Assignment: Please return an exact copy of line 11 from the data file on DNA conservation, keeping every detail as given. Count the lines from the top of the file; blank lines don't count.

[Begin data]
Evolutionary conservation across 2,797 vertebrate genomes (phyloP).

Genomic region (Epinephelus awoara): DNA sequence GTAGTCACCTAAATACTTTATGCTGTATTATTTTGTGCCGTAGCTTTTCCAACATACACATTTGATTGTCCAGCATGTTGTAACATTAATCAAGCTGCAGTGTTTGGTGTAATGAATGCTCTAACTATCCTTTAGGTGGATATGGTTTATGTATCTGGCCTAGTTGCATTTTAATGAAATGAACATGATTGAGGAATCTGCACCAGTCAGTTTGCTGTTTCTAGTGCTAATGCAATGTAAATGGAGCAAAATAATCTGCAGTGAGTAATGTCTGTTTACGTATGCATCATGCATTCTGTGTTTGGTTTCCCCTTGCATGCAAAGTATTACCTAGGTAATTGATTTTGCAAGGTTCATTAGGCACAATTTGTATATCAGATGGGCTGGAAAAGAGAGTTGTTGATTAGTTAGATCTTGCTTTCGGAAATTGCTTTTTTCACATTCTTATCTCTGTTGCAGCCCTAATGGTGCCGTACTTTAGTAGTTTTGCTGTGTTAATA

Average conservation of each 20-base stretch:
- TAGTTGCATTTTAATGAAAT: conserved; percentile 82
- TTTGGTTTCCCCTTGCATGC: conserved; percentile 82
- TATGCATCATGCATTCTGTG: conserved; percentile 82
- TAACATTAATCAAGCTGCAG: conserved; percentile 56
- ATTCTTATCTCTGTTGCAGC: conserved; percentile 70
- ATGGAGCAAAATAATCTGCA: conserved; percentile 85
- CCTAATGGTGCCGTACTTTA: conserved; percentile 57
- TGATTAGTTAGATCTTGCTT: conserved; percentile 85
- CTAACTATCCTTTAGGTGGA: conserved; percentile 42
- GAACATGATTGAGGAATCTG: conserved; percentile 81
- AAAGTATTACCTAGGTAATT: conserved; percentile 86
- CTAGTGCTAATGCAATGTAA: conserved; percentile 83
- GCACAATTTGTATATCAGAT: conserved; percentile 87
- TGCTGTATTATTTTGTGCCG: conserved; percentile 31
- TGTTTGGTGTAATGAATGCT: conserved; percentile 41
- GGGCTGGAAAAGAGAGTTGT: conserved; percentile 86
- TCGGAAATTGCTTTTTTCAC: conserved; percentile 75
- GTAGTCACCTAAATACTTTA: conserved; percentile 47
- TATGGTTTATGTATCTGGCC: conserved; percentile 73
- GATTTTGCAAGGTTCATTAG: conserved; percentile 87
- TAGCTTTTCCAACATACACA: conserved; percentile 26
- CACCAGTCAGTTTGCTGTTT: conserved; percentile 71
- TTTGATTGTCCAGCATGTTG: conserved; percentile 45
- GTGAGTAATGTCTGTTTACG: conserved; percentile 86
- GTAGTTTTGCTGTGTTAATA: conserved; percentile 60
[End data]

- TGATTAGTTAGATCTTGCTT: conserved; percentile 85